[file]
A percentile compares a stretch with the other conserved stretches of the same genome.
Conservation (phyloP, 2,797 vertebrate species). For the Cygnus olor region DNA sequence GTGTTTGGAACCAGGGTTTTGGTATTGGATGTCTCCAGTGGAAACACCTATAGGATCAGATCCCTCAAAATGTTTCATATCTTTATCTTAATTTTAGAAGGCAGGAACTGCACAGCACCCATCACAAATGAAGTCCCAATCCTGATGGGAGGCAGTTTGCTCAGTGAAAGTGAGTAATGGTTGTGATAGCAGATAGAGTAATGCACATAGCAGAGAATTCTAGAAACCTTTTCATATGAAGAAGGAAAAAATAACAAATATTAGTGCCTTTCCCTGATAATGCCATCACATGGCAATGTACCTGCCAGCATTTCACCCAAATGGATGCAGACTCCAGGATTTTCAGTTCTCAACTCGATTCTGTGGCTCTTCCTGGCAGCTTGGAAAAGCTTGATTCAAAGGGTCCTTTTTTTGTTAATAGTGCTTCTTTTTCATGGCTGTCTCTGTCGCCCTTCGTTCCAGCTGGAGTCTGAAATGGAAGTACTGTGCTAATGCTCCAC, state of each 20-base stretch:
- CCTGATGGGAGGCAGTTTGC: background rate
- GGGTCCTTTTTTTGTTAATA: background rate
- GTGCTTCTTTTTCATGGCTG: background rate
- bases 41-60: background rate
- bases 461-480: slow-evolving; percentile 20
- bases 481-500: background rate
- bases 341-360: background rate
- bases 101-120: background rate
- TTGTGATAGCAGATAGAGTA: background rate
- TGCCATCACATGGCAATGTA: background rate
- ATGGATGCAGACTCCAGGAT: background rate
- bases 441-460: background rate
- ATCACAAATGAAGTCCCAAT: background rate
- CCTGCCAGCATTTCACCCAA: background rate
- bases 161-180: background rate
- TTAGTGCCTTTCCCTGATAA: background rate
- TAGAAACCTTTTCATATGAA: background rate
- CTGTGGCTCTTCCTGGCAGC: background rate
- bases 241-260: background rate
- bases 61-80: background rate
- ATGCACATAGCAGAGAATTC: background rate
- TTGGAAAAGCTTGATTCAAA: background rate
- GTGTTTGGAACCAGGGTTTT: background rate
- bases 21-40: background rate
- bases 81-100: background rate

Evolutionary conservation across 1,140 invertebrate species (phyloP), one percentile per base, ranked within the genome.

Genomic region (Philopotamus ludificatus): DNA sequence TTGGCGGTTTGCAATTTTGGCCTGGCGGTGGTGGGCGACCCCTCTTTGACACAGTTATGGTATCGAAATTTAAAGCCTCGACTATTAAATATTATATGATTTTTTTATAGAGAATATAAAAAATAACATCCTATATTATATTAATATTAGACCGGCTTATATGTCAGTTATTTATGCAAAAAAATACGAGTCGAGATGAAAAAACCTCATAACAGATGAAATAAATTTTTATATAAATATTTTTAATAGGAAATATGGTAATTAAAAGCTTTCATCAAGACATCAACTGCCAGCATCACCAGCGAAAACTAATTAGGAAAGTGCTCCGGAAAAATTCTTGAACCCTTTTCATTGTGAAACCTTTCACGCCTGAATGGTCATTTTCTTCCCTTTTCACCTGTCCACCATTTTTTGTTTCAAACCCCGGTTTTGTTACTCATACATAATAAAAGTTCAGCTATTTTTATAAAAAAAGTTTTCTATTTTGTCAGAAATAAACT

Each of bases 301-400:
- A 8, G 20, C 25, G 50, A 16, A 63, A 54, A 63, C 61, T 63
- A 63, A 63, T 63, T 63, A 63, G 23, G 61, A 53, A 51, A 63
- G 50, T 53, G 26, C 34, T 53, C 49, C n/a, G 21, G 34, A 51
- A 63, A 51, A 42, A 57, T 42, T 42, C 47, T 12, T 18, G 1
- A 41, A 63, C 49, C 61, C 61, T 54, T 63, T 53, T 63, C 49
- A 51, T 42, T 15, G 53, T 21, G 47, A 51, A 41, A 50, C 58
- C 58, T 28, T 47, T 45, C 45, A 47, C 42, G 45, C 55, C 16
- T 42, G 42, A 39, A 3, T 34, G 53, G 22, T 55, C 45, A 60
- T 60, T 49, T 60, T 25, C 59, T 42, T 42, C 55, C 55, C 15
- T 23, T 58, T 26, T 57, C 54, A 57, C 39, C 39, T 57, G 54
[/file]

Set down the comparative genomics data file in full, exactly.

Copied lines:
A percentile compares a stretch with the other conserved stretches of the same genome.
Conservation (phyloP, 2,797 vertebrate species). For the Cygnus olor region DNA sequence GTGTTTGGAACCAGGGTTTTGGTATTGGATGTCTCCAGTGGAAACACCTATAGGATCAGATCCCTCAAAATGTTTCATATCTTTATCTTAATTTTAGAAGGCAGGAACTGCACAGCACCCATCACAAATGAAGTCCCAATCCTGATGGGAGGCAGTTTGCTCAGTGAAAGTGAGTAATGGTTGTGATAGCAGATAGAGTAATGCACATAGCAGAGAATTCTAGAAACCTTTTCATATGAAGAAGGAAAAAATAACAAATATTAGTGCCTTTCCCTGATAATGCCATCACATGGCAATGTACCTGCCAGCATTTCACCCAAATGGATGCAGACTCCAGGATTTTCAGTTCTCAACTCGATTCTGTGGCTCTTCCTGGCAGCTTGGAAAAGCTTGATTCAAAGGGTCCTTTTTTTGTTAATAGTGCTTCTTTTTCATGGCTGTCTCTGTCGCCCTTCGTTCCAGCTGGAGTCTGAAATGGAAGTACTGTGCTAATGCTCCAC, state of each 20-base stretch:
- CCTGATGGGAGGCAGTTTGC: background rate
- GGGTCCTTTTTTTGTTAATA: background rate
- GTGCTTCTTTTTCATGGCTG: background rate
- bases 41-60: background rate
- bases 461-480: slow-evolving; percentile 20
- bases 481-500: background rate
- bases 341-360: background rate
- bases 101-120: background rate
- TTGTGATAGCAGATAGAGTA: background rate
- TGCCATCACATGGCAATGTA: background rate
- ATGGATGCAGACTCCAGGAT: background rate
- bases 441-460: background rate
- ATCACAAATGAAGTCCCAAT: background rate
- CCTGCCAGCATTTCACCCAA: background rate
- bases 161-180: background rate
- TTAGTGCCTTTCCCTGATAA: background rate
- TAGAAACCTTTTCATATGAA: background rate
- CTGTGGCTCTTCCTGGCAGC: background rate
- bases 241-260: background rate
- bases 61-80: background rate
- ATGCACATAGCAGAGAATTC: background rate
- TTGGAAAAGCTTGATTCAAA: background rate
- GTGTTTGGAACCAGGGTTTT: background rate
- bases 21-40: background rate
- bases 81-100: background rate

Evolutionary conservation across 1,140 invertebrate species (phyloP), one percentile per base, ranked within the genome.

Genomic region (Philopotamus ludificatus): DNA sequence TTGGCGGTTTGCAATTTTGGCCTGGCGGTGGTGGGCGACCCCTCTTTGACACAGTTATGGTATCGAAATTTAAAGCCTCGACTATTAAATATTATATGATTTTTTTATAGAGAATATAAAAAATAACATCCTATATTATATTAATATTAGACCGGCTTATATGTCAGTTATTTATGCAAAAAAATACGAGTCGAGATGAAAAAACCTCATAACAGATGAAATAAATTTTTATATAAATATTTTTAATAGGAAATATGGTAATTAAAAGCTTTCATCAAGACATCAACTGCCAGCATCACCAGCGAAAACTAATTAGGAAAGTGCTCCGGAAAAATTCTTGAACCCTTTTCATTGTGAAACCTTTCACGCCTGAATGGTCATTTTCTTCCCTTTTCACCTGTCCACCATTTTTTGTTTCAAACCCCGGTTTTGTTACTCATACATAATAAAAGTTCAGCTATTTTTATAAAAAAAGTTTTCTATTTTGTCAGAAATAAACT

Each of bases 301-400:
- A 8, G 20, C 25, G 50, A 16, A 63, A 54, A 63, C 61, T 63
- A 63, A 63, T 63, T 63, A 63, G 23, G 61, A 53, A 51, A 63
- G 50, T 53, G 26, C 34, T 53, C 49, C n/a, G 21, G 34, A 51
- A 63, A 51, A 42, A 57, T 42, T 42, C 47, T 12, T 18, G 1
- A 41, A 63, C 49, C 61, C 61, T 54, T 63, T 53, T 63, C 49
- A 51, T 42, T 15, G 53, T 21, G 47, A 51, A 41, A 50, C 58
- C 58, T 28, T 47, T 45, C 45, A 47, C 42, G 45, C 55, C 16
- T 42, G 42, A 39, A 3, T 34, G 53, G 22, T 55, C 45, A 60
- T 60, T 49, T 60, T 25, C 59, T 42, T 42, C 55, C 55, C 15
- T 23, T 58, T 26, T 57, C 54, A 57, C 39, C 39, T 57, G 54